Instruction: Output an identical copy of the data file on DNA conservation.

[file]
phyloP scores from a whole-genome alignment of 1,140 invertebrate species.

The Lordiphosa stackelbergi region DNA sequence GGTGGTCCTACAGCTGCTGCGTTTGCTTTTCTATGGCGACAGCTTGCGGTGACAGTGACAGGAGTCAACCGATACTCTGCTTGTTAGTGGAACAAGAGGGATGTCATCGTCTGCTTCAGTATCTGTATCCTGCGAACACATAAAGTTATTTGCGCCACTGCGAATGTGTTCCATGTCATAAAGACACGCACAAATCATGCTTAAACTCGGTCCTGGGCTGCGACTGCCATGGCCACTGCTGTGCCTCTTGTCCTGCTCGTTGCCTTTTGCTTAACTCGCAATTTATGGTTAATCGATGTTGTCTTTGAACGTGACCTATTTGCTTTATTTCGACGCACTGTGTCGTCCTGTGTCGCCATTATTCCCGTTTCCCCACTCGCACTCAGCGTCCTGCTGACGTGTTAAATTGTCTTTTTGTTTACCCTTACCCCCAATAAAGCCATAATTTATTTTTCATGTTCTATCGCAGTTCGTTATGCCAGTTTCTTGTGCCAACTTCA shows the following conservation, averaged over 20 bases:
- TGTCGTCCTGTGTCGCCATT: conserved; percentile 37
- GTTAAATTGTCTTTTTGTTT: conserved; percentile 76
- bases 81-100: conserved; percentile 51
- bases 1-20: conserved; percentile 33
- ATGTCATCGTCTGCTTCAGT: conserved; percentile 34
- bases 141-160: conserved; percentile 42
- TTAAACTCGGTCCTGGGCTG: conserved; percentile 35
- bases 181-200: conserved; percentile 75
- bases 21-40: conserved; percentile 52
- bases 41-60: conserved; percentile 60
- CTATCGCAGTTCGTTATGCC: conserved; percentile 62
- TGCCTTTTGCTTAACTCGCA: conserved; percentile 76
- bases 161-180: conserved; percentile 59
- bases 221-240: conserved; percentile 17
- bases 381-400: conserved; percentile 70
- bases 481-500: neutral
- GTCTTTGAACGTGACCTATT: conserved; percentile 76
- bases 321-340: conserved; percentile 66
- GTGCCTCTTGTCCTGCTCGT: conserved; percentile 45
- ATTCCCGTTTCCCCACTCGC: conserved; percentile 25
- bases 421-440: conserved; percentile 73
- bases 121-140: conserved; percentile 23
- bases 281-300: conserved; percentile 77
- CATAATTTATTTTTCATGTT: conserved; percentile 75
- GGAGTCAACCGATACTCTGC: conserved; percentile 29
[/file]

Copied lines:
phyloP scores from a whole-genome alignment of 1,140 invertebrate species.

The Lordiphosa stackelbergi region DNA sequence GGTGGTCCTACAGCTGCTGCGTTTGCTTTTCTATGGCGACAGCTTGCGGTGACAGTGACAGGAGTCAACCGATACTCTGCTTGTTAGTGGAACAAGAGGGATGTCATCGTCTGCTTCAGTATCTGTATCCTGCGAACACATAAAGTTATTTGCGCCACTGCGAATGTGTTCCATGTCATAAAGACACGCACAAATCATGCTTAAACTCGGTCCTGGGCTGCGACTGCCATGGCCACTGCTGTGCCTCTTGTCCTGCTCGTTGCCTTTTGCTTAACTCGCAATTTATGGTTAATCGATGTTGTCTTTGAACGTGACCTATTTGCTTTATTTCGACGCACTGTGTCGTCCTGTGTCGCCATTATTCCCGTTTCCCCACTCGCACTCAGCGTCCTGCTGACGTGTTAAATTGTCTTTTTGTTTACCCTTACCCCCAATAAAGCCATAATTTATTTTTCATGTTCTATCGCAGTTCGTTATGCCAGTTTCTTGTGCCAACTTCA shows the following conservation, averaged over 20 bases:
- TGTCGTCCTGTGTCGCCATT: conserved; percentile 37
- GTTAAATTGTCTTTTTGTTT: conserved; percentile 76
- bases 81-100: conserved; percentile 51
- bases 1-20: conserved; percentile 33
- ATGTCATCGTCTGCTTCAGT: conserved; percentile 34
- bases 141-160: conserved; percentile 42
- TTAAACTCGGTCCTGGGCTG: conserved; percentile 35
- bases 181-200: conserved; percentile 75
- bases 21-40: conserved; percentile 52
- bases 41-60: conserved; percentile 60
- CTATCGCAGTTCGTTATGCC: conserved; percentile 62
- TGCCTTTTGCTTAACTCGCA: conserved; percentile 76
- bases 161-180: conserved; percentile 59
- bases 221-240: conserved; percentile 17
- bases 381-400: conserved; percentile 70
- bases 481-500: neutral
- GTCTTTGAACGTGACCTATT: conserved; percentile 76
- bases 321-340: conserved; percentile 66
- GTGCCTCTTGTCCTGCTCGT: conserved; percentile 45
- ATTCCCGTTTCCCCACTCGC: conserved; percentile 25
- bases 421-440: conserved; percentile 73
- bases 121-140: conserved; percentile 23
- bases 281-300: conserved; percentile 77
- CATAATTTATTTTTCATGTT: conserved; percentile 75
- GGAGTCAACCGATACTCTGC: conserved; percentile 29